In other Detroit news
- These Detroit student activists wrote a play about recent political turmoil in Detroit schools. Watch it here.
- A “family literacy” program at a school in southwest Detroit teaches immigrant parents to speak and read English in the same building where their children are learning. The program has dramatically reduced student absences.
- Activists are fighting to save the Detroit district’s award-winning lunch program.
- A Detroit mom says her son is facing expulsion after helping a student who was choked by a teacher. Video of the fight shows the teacher pushing the student.
- Today is the deadline to nominate a Detroit teacher for the Detroit Goodfellows’ annual Teacher of the Year Contest. Students in grades 3-8 can nominate their favorite teacher.
- Here’s the story of the events that almost led to a unified effort to help Detroit schools — almost.
- These Detroit students mix day jobs with school.
Across the state
- The head of Wayne County schools says the state’s current school funding system “simply no longer works for our students, regardless of where they attend school.”
- A bill that would let charter schools give enrollment preference to low-income students has advanced in the state house.
- The state’s lieutenant governor says he personally reached out to U.S. Education Secretary Betsy DeVos about his concerns that the state’s plan to comply with new federal school accountability rules will shortchange children with disabilities.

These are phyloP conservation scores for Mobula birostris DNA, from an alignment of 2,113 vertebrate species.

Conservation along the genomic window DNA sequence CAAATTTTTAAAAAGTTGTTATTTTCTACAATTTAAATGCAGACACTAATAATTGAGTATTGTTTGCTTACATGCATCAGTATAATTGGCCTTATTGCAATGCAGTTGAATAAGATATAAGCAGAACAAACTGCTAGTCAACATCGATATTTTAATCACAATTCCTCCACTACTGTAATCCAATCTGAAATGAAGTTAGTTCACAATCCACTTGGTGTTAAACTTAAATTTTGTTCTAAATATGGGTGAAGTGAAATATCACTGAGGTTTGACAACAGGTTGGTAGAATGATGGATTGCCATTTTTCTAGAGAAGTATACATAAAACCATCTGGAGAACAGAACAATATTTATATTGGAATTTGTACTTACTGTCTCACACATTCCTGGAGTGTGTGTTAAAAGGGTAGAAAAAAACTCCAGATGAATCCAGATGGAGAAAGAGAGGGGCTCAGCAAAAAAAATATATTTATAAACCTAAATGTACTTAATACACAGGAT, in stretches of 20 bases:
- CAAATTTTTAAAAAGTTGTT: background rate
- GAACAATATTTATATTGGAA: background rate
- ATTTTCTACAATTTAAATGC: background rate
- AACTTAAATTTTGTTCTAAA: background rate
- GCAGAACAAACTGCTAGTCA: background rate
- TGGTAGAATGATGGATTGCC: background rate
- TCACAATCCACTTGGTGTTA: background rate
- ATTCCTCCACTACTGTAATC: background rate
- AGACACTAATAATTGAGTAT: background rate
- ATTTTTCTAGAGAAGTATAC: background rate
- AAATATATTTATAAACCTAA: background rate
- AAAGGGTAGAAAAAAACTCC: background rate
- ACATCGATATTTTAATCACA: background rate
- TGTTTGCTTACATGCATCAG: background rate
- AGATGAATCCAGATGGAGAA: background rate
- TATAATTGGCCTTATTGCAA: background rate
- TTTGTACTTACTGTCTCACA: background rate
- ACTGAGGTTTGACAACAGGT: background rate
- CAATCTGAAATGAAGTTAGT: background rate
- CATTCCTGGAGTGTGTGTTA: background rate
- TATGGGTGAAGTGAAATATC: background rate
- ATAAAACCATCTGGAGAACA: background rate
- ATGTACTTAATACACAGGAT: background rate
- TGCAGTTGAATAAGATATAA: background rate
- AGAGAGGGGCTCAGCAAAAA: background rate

- Lawmakers in the House and Senate forged ahead with bills to cut new teachers out of pensions and switch them to a 401(k)-type plan. Legislative experts say making newly hired teachers ineligible for a pension would cost the state $465 million more a year in the first five years. The Free Press says the proposal doesn’t stand up to scrutiny but the Republican House Speaker called it the “best way forward.”
- A House panel is considering legislation that would allow parents to enroll unvaccinated children in school without signing a waiver. Here’s what’s at stake in the debate and a database that lets parents look up the vaccination rate in their children’s school.
- About 61.5 percent of graduates from Michigan public high schools in 2016 were enrolled in college within six months of graduation, according to state data. Look up the college-going rates at individual high schools here. Here’s a list of the 53 schools with the highest college-going rate in the state.
- A GOP lawmaker makes the case for why the state should allow school districts to start the school year before Labor Day.
- A court hearing on the legality of $2.5 million included in the state budget to reimburse nonpublic schools for health and safety mandates was canceled. The appeals court hearing the case agreed to hear from several parties who believe they were wrongly denied the right to join the case as defendants.
- A Detroit News columnist highlights an Indiana student who received a voucher to contrast Michigan laws that bar public funds for private schools.
- This tiny Michigan school district has been in turmoil.
- The East Detroit school district has changed its name.
- The Detroit News named 24 local seniors to the paper’s list of “outstanding graduates.”
- A local high school gym was closed for bedbugs.